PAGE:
Iranian voters appeared to turn out in large numbers yesterday to choose a new president, despite a limited choice of one relative moderate and five hardline conservatives, with long queues forming outside polling stations.
Iranian Supreme Leader Ayatollah Ali Khamenei urged Iranians to participate in force in the vote, damning US officials who criticized the fairness of the election.
Reuters journalists were not granted visas to cover the vote, but witnesses who visited several polling stations in the capital Tehran early in the day said there were more people waiting to vote than at the previous election in 2009.
Iranian Interior Minister Mostafa Mohammad Najjar told state Press TV there had been a large turnout across the country in response to the leader’s call.
“They want to stand against the enemy,” he said.
Israel, the US and their allies top Iran’s list of foes.
The interior ministry extended voting time by several hours, Press TV said, due to the large number of voters waiting outside polling stations.
Iranian analysts said a big turnout could benefit the sole moderate conservative candidate Hassan Rohani, since some of his natural supporters in the urban middle class had been toying with abstention.
Rohani’s call to rehabilitate Iran’s foreign relations and enact a “civil rights charter” has resounded with many Iranians eager for change, but some reformists said they were still doubtful about voting after the experience of 2009 when reformist leaders said the election was stolen from them to return Iranian President Mahmoud Ahmadinejad to office. The government denied rigging the count.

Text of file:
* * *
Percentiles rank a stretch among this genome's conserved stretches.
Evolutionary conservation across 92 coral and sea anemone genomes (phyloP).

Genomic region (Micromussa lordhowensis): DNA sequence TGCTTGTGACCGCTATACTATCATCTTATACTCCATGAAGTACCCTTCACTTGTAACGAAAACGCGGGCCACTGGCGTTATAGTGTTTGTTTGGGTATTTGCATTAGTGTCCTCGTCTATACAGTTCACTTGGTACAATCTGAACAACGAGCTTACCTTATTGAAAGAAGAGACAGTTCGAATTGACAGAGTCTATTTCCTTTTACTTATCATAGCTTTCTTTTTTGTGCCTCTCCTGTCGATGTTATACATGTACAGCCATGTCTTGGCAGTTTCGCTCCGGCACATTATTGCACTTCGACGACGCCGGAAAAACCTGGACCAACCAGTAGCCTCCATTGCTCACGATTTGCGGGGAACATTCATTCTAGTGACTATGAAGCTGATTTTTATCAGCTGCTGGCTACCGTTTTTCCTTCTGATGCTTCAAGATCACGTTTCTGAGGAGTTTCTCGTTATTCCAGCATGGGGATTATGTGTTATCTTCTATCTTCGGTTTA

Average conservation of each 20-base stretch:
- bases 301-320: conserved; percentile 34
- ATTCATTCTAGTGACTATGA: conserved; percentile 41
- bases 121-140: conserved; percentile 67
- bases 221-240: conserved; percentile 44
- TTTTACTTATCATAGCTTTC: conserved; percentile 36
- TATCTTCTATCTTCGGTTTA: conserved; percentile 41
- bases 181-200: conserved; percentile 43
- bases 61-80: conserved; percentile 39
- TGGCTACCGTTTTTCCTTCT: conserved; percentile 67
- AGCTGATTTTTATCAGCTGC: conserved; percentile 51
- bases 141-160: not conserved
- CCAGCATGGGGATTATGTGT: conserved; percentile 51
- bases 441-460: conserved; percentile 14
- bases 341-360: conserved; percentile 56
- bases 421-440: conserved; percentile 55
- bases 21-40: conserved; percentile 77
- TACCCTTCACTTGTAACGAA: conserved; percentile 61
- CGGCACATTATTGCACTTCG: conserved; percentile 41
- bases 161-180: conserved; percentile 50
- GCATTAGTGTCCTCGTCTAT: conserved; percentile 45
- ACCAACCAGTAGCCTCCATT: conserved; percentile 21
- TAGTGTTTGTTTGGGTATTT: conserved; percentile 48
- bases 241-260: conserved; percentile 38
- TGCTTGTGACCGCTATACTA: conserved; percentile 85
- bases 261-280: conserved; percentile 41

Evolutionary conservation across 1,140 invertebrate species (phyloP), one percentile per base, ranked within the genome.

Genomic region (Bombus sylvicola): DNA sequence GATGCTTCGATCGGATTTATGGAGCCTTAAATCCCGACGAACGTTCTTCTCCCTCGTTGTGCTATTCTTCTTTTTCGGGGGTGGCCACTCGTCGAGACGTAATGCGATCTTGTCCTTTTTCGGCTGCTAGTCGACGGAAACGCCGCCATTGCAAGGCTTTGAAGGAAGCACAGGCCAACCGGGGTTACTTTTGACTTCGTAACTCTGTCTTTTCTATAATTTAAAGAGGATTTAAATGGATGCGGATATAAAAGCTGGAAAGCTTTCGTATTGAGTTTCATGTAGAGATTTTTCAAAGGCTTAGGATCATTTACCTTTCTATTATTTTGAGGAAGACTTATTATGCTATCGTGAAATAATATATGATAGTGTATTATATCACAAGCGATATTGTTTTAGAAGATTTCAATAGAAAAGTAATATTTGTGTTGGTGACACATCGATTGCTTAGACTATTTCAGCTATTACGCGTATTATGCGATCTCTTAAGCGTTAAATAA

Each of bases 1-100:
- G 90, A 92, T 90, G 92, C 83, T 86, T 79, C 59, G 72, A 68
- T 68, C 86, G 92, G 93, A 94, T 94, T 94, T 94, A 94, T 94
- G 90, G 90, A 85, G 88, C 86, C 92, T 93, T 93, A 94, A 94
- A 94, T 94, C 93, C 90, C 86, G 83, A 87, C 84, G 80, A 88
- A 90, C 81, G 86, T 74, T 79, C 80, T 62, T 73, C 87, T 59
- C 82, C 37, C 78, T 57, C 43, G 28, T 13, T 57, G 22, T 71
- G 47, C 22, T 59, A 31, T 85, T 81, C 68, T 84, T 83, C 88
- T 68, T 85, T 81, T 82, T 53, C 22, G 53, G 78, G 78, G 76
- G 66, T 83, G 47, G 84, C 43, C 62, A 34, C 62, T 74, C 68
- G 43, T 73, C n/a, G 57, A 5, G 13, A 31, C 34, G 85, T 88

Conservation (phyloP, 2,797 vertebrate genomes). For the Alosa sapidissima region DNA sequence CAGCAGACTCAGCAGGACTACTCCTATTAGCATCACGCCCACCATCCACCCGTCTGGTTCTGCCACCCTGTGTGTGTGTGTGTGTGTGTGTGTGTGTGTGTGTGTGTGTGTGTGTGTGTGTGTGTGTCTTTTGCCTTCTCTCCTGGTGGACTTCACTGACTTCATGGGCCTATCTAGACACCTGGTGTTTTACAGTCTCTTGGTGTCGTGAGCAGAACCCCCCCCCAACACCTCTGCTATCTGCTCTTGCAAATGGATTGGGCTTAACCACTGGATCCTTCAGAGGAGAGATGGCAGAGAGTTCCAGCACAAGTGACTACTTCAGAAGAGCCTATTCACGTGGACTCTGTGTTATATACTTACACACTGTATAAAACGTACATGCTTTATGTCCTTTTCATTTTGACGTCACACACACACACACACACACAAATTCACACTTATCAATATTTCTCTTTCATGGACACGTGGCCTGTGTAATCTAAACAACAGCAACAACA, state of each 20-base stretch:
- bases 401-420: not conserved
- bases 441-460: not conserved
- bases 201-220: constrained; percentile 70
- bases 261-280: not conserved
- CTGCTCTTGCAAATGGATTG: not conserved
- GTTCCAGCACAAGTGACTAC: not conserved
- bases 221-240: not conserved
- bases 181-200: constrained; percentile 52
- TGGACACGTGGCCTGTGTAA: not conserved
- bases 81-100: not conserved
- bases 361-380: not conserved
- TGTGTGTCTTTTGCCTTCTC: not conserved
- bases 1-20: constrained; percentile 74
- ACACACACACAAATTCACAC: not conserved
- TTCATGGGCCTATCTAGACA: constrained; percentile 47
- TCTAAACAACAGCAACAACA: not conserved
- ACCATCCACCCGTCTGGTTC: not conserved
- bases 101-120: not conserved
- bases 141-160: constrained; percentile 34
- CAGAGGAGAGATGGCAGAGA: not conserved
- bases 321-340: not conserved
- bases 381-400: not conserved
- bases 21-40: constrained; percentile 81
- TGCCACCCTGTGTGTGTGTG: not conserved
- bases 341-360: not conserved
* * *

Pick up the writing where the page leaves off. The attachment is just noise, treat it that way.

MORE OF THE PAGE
“I am standing in line right now to vote. Making up my mind about voting or staying away was a struggle for me,” said Shaqayeq, a student in Tehran. “Most reformists have urged us to vote and therefore I decided to vote, too. For Rohani.”
Mahnaz, a Tehran artist, was still agonizing.
“I am still not sure if I want to vote or not. I still remember what happened four years ago and that angers me, but a part of me still believes voting is important ... If I decide to vote, I will vote for Rohani because he is the only moderate among the candidates,” she said.
One Basij militiaman, Hossein, 27, said he was voting for Saeed Jalili, Iran’s chief nuclear negotiator, who is alone among the candidates in defending Tehran’s uncompromising stance in talks with world powers.
“I will certainly vote for Jalili. He is the only one I can trust to respect the values of the revolution,” Hossein said in Tehran.
Others said they would vote for Mohammad Baqer Qalibaf, the mayor of the Iranian capital, due to his track record of improving transportation and infrastructure in the sprawling city.
“Qalibaf really built Tehran,” Reza Sarvestani, 48, said. “I’m from the provinces and when I travel to Tehran, I’m amazed.”